Releases corticotropin releasing hormone which activates the HPA axis Cortisol is released These changes lead to adverse brain development Neuronal and structural Some suggest that new pathways for resilience may be formed HPA Axis and Trauma Key Finding: Cortisol is increased in maltreated children and decreases in adults with PTSD
Theories Children and adults have different responses to stress Increase is an acute response and the decrease develops over time due to neurodevelopmental effects of trauma Due to down regulation of receptors from chronic elevation blunts ACTH response Adrenal insufficiency despite consistent elevated ACTH response Other noted effects on puberty as well Neuroanatomy and Trauma Key Findings:
Hippocampal atrophy in adults with PTSD but not children Children have smaller brain volumes overall Theories Adult effect is related to a comorbidity (such as SUD) The change happens over time and/or is the result of developmental changes Decreased hippocampal size predisposes to PTSD Other noted effects on the amygdala and ACC as well as smaller PFC and corpus callosum Take Home Points
More evidence and research is needed Childhood PTSD is different from Adult PTSD Consequences are evolving Childhood maltreatment effects most areas of development Physical Social Emotional Cognitive ASSESSMENT OF CHILDHOOD
TRAUMA RELATED DISORDERS Trauma and Stressor Related Disorders Reactive Attachment Disorder Disinhibited Social Engagement Disorder
Posttraumatic Stress Disorder Acute Stress Disorder Adjustment Disorders Other and Unspecified Complex PTSD/Developmental Trauma Disorder Resick, P. A., Bovin, M. J., Calloway, A. L., Dick, A. M., King, M. W., Mitchell, K. S., et al. (2012). A critical evaluation of the complex PTSD literature: Implications for DSM-5. Journal of Traumatic Stress, 25(3), 241-251. doi:10.1002/jts.21699 Trauma Related Symptoms
Internalizing Externalizing Depression/Anxiety Social withdrawal Feelings of loneliness, guilt, low worth Sad, nervous, fearful Difficulty concentrating Changes in sleeping or eating patterns
Unexplained physical symptoms, i.e., headaches and stomach aches, not due to a medical condition Conduct/Oppositional behaviors Physical aggression Destruction of property Substance use Running away from home Clinical Screening
What is the scariest thing that has ever happened to you? Has anything scary or upsetting happened since our last visit? (add to your family/child if asking parents) Do you know of any traumatic experiences your child has gone through? Has there ever been a time when you were (your child was) scared for your (his or her) life? Has anyone ever touched you in ways you did not want to be touched? Does [known traumatic event] ever bother or upset you these days?
Screening Forms FAQs How do you use screening forms? To screen To monitor over time What are good initial and trauma screening forms? Childhood Stressful and Adverse Experiences Questionnaire Childrens Impact of Events Scale (8) (CRIES 8) SCARED Why are these good?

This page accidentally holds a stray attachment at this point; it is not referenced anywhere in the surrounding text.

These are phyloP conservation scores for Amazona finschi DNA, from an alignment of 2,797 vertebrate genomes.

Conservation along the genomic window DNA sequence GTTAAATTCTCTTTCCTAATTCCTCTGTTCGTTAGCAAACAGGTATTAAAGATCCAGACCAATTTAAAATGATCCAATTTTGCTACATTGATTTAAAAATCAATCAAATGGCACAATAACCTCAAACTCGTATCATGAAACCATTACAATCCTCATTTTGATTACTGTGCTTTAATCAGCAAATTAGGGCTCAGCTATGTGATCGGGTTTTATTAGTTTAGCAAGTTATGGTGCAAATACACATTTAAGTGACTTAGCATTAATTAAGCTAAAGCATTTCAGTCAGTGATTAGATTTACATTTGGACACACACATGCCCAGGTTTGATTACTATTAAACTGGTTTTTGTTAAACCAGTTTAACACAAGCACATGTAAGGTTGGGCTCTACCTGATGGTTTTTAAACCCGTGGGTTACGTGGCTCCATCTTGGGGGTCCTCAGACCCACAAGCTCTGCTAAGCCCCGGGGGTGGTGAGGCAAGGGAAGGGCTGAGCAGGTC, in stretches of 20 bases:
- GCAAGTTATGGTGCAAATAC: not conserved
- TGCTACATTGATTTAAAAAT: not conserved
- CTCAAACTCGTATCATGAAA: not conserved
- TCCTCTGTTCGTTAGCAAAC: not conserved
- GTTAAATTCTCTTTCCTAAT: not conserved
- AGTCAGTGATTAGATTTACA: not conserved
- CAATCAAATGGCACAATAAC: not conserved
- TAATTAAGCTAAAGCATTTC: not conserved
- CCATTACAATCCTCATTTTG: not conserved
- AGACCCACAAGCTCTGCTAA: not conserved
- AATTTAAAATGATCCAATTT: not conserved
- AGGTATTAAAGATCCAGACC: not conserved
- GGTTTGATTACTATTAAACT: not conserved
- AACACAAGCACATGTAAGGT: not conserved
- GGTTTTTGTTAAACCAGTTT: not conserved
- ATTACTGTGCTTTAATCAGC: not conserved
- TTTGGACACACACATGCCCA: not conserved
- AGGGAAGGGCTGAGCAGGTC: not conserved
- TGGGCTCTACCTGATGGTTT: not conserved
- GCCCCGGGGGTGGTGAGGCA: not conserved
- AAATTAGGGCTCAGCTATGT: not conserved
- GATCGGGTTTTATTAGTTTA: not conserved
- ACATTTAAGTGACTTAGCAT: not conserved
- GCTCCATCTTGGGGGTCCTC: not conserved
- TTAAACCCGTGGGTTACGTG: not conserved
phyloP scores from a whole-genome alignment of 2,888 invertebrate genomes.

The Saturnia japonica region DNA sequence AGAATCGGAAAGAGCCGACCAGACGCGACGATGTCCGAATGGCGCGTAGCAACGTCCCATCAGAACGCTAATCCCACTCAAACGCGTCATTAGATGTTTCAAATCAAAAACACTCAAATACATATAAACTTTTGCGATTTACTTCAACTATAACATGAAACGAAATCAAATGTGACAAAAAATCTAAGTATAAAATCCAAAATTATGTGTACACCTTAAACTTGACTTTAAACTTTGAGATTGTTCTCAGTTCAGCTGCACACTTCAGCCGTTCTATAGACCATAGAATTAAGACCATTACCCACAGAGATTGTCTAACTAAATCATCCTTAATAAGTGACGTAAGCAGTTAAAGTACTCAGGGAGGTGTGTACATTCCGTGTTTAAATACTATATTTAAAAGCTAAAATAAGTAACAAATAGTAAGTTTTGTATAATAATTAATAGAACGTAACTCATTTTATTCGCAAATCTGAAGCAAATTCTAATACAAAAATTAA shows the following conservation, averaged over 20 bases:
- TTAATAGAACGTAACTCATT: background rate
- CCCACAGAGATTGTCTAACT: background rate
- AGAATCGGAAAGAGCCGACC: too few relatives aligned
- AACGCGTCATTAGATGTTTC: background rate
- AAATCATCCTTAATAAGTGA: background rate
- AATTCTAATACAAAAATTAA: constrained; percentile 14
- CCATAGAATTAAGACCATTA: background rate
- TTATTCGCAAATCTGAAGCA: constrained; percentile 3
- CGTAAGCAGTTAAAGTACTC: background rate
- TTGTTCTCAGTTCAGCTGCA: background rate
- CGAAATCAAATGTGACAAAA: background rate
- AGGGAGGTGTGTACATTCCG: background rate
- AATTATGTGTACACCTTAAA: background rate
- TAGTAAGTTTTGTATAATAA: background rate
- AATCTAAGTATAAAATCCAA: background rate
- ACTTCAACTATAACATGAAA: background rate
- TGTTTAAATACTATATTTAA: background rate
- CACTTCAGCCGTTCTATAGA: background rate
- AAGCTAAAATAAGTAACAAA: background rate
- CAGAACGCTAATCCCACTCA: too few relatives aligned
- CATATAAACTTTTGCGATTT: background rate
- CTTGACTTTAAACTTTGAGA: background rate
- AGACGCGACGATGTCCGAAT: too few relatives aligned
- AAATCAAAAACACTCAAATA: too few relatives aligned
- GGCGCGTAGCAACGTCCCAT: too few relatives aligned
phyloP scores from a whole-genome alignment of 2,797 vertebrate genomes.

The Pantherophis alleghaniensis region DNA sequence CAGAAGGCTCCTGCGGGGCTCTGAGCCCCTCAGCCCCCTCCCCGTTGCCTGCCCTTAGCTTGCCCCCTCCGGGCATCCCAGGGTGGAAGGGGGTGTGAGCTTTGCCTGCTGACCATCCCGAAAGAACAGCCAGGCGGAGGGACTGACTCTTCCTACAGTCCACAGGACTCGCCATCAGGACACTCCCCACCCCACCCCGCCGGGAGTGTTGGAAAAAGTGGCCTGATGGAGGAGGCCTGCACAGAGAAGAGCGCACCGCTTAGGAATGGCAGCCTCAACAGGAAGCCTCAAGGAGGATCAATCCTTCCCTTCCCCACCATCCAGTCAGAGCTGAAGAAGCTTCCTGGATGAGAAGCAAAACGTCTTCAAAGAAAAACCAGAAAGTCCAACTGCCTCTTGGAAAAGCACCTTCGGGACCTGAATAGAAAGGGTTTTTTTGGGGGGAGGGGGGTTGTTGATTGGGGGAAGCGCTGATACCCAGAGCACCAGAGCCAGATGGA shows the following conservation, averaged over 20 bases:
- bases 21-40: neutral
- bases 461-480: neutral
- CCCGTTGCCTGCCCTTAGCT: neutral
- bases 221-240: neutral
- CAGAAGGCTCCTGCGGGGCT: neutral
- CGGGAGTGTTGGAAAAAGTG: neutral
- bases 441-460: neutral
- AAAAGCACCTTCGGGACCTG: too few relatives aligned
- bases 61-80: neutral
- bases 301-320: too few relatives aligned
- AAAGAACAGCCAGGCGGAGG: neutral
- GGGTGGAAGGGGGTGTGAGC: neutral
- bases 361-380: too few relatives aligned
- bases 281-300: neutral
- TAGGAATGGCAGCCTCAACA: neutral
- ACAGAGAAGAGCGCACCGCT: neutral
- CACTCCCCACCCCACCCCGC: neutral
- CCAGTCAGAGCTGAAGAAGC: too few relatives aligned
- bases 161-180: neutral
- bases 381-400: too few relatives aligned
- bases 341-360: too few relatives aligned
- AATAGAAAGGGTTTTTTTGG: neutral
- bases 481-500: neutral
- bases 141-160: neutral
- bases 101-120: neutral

Valid and Reliable Quick and FREE Childhood Stressful and Adverse Experiences Questionnaire illinoisAAP.org CRIES-8
Modified from an adult impact of events scale Children 8 and above Self reported Asks about the last 7 days SCARED Anxiety screening that separates subsets: Panic disorder/Significant somatic symptoms Generalized anxiety disorder Separation anxiety disorder Social anxiety
School avoidance Self and Parent rated forms Other Mood and Anxiety Screening Forms Spence Child Anxiety form Comes in pre-school age Subscales include OCD Vanderbilt Includes subscales for anxiety, ODD, conduct, and depressive symptoms
UCLA PTSD Reaction Index Combination of screening for trauma, PTSD, and diagnostic interview Trauma Informed Care? A program, organization, or system that is trauma-informed: Realizes the widespread impact of trauma and understands potential paths for recovery Recognizes the signs and symptoms of trauma in clients, families, staff, and others involved with the system Responds by fully integrating knowledge about trauma into policies,
procedures, and practices Seeks to actively resist re-traumatization. A trauma-informed approach can be implemented in any type of service setting or organization and is distinct from traumaspecific interventions or treatments that are designed specifically to address the consequences of trauma and to facilitate healing. SAMHSA.gov PSYCHOPHARMACOLOGY PTSD Medications for Children
Negative Few Positive Strong Evidence SSRIs ?some evidence for adjunctive
Strawn JR, Keeshin BR, DelBello MP, Geracioti TD Jr, & Putnam FW. (2010). Psychopharmacologic treatment of p osttraumatic stress disorder in children and adolescents: A review. Journal of Clinical Psychiatry, 71(7), 932-941. When to Use Medications As second line or adjunct to therapy TREAT COMORBIDITIES